Protect Yourself: The Importance of Papillomavirus Vaccination

On World Papillomavirus Day, March 4th, French President Emmanuel Macron announced a “generalised” vaccination campaign against the Human Papillomavirus (H.P.V.) in schools.” Papillomavirus infections are prevalent and usually harmless, but in some cases, they can lead to the development of pre-cancerous lesions. In fact, these infections are responsible for approximately 6,000 reported cases of cancer in both women and men. The World Health Organization (W.H.O.) has stated that screening and vaccination efforts could lead to the elimination of H.P.V. infections. However, despite the ten-year strategy to combat cancer, from 2021 to 2030, aiming for an 80% coverage rate within seven years, the current vaccination rates in France are concerning, with only 37% of girls and 9% of boys receiving the vaccine. Children between the ages of 11 and 14 are advised to have the immunization, which can be given as a catch-up shot til the age of 19. Men who engage in sexual activity with other men can receive the H.P.V. vaccine until they are 26 years old.

A two-year study of the vaccine, conducted in the French Grand Est region, had positive findings among fifth-grade pupils, with vaccination rates rising from 9% to 27% in the first year and 14% to 31% in the second. Vaccination campaigns to eliminate cervical cancer within 15 years are being conducted in schools in Australia, where the prevalence of H.P.V. infection has decreased from 22.7% in 2005–2007 to 1.5% in 2015 among women aged 18–24. President Macron emphasized the significance of the vaccine in preventing a wide range of cancers during his announcement. The French campaign will begin with fifth graders in the upcoming academic year.

Common sexually transmitted diseases like H.P.V. can result in significant health issues like throat, cervical, and anal cancer. Given that there are over 14 million new cases of H.P.V. each year, early intervention is critical in preventing the spread of the virus. The H.P.V. vaccine is advised for all boys and girls from 11 years old, though in some cases, it is distributed from 9 years old. Depending on the recipient’s age, the vaccination is administered over two or three injections six months apart.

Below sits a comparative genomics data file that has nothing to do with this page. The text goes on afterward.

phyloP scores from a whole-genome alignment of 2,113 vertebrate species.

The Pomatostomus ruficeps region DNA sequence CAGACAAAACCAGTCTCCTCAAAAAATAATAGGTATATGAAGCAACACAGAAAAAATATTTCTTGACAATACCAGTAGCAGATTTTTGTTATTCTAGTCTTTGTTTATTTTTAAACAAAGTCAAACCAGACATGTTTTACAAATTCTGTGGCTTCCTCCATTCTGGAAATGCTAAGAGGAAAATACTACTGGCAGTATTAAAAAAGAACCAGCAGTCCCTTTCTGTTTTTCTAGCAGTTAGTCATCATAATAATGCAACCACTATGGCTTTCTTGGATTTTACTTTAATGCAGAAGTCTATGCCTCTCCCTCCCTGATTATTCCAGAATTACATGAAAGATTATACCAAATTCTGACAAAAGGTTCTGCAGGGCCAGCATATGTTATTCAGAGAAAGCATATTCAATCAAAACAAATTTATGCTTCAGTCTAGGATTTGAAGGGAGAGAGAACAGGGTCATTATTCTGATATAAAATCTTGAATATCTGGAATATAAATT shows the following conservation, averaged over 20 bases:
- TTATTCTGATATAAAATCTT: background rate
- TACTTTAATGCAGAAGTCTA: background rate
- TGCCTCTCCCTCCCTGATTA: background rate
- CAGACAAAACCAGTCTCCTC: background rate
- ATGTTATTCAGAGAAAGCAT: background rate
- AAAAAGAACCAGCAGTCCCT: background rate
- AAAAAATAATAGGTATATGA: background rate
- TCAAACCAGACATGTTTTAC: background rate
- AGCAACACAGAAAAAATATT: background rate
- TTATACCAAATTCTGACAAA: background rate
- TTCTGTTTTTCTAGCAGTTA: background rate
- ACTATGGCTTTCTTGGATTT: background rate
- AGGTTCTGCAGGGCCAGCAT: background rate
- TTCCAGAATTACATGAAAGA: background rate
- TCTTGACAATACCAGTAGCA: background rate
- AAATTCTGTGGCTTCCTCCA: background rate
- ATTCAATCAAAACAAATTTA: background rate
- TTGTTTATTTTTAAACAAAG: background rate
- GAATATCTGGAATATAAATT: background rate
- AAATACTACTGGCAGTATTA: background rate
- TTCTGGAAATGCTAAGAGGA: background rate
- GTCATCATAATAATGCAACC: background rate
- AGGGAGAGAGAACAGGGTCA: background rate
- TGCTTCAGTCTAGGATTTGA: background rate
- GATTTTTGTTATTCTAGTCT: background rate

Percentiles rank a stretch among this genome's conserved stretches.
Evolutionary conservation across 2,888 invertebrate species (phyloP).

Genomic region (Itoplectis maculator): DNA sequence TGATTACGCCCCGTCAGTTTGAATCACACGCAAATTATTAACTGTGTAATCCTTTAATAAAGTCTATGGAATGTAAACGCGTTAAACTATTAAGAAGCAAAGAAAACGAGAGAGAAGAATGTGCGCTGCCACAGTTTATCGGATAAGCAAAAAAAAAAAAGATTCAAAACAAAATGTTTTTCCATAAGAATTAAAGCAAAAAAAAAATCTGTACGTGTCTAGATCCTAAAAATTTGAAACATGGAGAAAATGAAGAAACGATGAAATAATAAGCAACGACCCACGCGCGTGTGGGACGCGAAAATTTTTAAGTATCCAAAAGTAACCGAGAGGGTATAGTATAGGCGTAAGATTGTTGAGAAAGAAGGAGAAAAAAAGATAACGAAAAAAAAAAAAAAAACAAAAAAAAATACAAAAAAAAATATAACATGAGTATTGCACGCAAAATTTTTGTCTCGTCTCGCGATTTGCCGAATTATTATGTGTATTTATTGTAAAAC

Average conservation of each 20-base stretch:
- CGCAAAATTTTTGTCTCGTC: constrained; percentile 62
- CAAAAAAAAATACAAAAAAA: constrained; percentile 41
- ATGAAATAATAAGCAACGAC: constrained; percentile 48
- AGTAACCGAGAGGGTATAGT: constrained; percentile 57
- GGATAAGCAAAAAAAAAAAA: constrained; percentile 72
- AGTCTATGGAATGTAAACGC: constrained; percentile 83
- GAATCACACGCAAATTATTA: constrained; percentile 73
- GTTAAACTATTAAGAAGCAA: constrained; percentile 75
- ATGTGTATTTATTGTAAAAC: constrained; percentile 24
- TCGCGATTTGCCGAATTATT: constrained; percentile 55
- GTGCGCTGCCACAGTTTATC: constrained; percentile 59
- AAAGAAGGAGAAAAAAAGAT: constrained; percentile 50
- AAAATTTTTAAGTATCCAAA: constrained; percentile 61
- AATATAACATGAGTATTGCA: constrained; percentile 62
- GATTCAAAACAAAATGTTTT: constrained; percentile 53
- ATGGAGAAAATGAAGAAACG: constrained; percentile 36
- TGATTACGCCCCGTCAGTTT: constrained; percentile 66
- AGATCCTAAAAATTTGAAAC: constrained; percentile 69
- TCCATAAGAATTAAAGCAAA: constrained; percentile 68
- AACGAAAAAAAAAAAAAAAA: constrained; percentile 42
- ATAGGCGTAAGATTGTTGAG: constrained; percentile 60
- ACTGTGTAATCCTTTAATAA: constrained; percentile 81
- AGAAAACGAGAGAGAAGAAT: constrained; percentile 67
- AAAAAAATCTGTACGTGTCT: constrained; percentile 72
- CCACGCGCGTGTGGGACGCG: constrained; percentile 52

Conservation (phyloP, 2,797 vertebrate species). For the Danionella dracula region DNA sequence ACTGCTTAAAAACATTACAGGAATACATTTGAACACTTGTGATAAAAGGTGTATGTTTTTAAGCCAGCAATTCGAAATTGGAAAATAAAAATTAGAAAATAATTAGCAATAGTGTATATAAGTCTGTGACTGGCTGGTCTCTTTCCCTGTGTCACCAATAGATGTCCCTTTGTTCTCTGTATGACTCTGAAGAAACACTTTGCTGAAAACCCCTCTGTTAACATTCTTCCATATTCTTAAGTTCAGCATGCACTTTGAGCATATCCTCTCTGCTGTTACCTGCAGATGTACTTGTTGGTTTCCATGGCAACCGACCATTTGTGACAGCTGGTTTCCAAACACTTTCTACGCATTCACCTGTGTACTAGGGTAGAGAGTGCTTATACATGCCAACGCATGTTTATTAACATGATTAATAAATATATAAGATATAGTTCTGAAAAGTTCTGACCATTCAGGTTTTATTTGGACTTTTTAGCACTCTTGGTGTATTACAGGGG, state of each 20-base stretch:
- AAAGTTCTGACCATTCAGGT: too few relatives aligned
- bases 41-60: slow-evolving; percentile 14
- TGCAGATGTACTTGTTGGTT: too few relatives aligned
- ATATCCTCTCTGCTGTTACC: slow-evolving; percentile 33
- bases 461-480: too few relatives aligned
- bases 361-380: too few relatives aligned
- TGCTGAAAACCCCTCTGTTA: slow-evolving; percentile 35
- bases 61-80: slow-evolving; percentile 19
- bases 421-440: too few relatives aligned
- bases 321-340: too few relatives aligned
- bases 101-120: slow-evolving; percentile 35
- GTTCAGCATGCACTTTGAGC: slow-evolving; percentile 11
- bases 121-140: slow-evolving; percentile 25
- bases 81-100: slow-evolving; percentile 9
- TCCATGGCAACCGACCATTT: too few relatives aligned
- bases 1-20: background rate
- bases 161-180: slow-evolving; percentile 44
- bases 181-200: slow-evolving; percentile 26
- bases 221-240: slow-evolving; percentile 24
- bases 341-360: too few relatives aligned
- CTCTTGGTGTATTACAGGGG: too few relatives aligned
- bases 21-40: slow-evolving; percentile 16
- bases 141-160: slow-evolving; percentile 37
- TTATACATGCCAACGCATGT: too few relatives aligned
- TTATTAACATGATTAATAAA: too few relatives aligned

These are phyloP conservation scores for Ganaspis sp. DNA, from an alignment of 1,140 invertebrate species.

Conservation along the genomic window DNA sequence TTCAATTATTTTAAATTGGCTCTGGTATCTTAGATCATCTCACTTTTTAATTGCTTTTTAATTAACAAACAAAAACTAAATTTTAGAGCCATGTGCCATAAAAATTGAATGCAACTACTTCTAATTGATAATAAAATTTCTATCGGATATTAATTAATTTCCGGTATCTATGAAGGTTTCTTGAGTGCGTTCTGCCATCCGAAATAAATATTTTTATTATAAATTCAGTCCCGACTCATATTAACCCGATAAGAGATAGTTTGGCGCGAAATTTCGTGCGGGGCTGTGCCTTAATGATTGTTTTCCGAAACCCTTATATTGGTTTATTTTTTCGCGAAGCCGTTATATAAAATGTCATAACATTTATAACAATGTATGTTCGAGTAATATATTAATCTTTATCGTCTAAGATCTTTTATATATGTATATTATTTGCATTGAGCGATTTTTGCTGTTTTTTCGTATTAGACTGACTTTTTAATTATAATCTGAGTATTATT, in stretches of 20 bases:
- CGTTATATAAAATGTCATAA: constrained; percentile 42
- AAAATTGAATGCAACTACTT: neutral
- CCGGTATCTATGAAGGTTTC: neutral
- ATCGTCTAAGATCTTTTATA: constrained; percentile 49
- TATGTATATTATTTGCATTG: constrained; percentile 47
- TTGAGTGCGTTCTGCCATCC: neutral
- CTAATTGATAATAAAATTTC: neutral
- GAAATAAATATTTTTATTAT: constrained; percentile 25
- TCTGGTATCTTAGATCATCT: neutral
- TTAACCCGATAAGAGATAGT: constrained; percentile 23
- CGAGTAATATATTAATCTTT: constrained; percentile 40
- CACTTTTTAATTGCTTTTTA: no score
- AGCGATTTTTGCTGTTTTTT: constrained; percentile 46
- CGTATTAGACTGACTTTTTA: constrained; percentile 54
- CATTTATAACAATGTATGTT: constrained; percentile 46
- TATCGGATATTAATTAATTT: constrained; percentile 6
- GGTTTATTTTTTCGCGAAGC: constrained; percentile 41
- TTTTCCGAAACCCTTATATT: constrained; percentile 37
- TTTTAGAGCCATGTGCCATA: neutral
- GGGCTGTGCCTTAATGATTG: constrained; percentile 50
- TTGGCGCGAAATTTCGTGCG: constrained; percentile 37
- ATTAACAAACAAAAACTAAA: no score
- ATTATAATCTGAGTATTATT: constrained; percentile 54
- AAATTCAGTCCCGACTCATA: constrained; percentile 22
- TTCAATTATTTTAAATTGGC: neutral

Despite the HPV vaccine being readily available, several people remain unvaccinated. People may choose not to receive the vaccine for various reasons, such as uncertainty about its efficacy and safety, lack of access to healthcare, and inaccurate information regarding H.P.V. Public health officials and medical professionals are attempting to raise knowledge about the value of the vaccination and trying to make it more widely available to communities lacking access to standard medical care.

Safe sex habits are essential in preventing the spread of H.P.V. This entails using condoms during sexual activity, restricting the number of partners, and undergoing routine cervical cancer screenings. Pre-cancerous cells can be found early, when they are most curable, through regular screenings. The prevention of H.P.V. also depends on educating young people about the risks involved and the methods to protect themselves such as vaccinations, practicing safe sex behaviours, and undergoing routine cervical cancer screenings. A comprehensive strategy encompassing these various steps can help stop the spread of H.P.V and lower the incidence of H.P.V.-related cancer cases.